Smoking tobacco has long been an accepted form of recreational drug use despite a history of flip-flops of public opinion. The negative effects of smoking were not thought of or even known until the early 1900’s. (“Introduction to Smoking”) Over the last few decades there has been an ever increasing surge in the United States and all over the world to ban smoking in public places. The goals of these smoking bans are to prevent the numerous diseases and health complications that are produced from exposure to the toxic smoke and to improve the overall health of society. Some disagree with these motives by claiming that smoking bans have not actually saved any lives or prevented people from taking up the habit. Contrarily, global research now
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It wasn’t until much later, in the late 1800’s, that cigarette smoking became widespread; this is about the time that cigarettes were beginning to be mass-produced mechanically. Health concerns started to rise as cigarette smoking became more common. These concerns led to 14 states making it illegal to sell cigarettes. Around that same time the U.S. Supreme Court deemed the act of smoking to be detrimental to health (“Introduction to Smoking”). Several years later, “Smoking [was] depicted in advertisements and movies as glamorous and romantic”. (Smoking Timeline) This led the negative public opinion of smoking to ease. It wasn’t until 1964 that the public opinion of smoking again began to turn to the negative side. This was due to the first report by the Surgeon General which linked smoking tobacco to lung cancer. ("Smoking: Habit Persists”)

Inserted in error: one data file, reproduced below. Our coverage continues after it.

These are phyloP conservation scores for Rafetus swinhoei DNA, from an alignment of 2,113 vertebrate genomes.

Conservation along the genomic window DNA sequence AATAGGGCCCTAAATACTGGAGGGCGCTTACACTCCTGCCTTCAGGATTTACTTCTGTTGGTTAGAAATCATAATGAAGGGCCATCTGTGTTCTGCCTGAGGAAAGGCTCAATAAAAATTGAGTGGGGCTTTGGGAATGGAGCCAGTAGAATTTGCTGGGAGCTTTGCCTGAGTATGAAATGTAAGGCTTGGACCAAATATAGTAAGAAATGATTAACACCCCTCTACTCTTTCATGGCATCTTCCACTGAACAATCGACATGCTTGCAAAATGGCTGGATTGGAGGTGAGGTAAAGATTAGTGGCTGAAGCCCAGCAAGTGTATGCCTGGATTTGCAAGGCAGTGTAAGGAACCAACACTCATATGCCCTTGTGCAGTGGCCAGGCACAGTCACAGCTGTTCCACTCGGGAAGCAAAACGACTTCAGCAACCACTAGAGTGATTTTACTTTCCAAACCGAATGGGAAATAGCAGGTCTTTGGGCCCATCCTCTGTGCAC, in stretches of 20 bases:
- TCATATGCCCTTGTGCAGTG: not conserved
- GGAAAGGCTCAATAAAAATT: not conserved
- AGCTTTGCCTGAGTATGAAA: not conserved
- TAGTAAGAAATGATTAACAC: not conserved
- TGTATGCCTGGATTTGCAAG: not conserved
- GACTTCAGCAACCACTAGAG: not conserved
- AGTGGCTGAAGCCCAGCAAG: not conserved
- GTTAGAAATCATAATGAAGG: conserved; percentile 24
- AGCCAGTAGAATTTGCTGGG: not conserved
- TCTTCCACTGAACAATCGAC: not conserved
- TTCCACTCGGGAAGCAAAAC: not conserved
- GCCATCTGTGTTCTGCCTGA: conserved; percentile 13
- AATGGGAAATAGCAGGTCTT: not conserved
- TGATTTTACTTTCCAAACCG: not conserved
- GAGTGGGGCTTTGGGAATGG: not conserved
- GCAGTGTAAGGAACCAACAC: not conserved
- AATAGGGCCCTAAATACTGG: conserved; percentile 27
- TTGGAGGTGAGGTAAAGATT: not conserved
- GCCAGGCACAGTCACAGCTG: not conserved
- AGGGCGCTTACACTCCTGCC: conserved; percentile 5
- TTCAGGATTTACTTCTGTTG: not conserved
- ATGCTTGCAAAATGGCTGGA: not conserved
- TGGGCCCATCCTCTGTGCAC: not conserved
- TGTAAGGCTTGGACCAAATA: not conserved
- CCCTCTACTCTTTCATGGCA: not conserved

The negative effects of smoking are devastating. In the United States of America alone “there are…approximately 440,000 smoking-related deaths per year…and not all of these victims are smokers” (“Topic Overview: Smoking”); combine this with the fact that smoking is linked to the deaths of one million people each year in China and it’s quite easy to see the severity of the situation at hand (“Ban Takes Effect”: Lincoln Courier). A statement made by the American Cancer Society asserts “about one in five women who get lung cancer have never smoked”.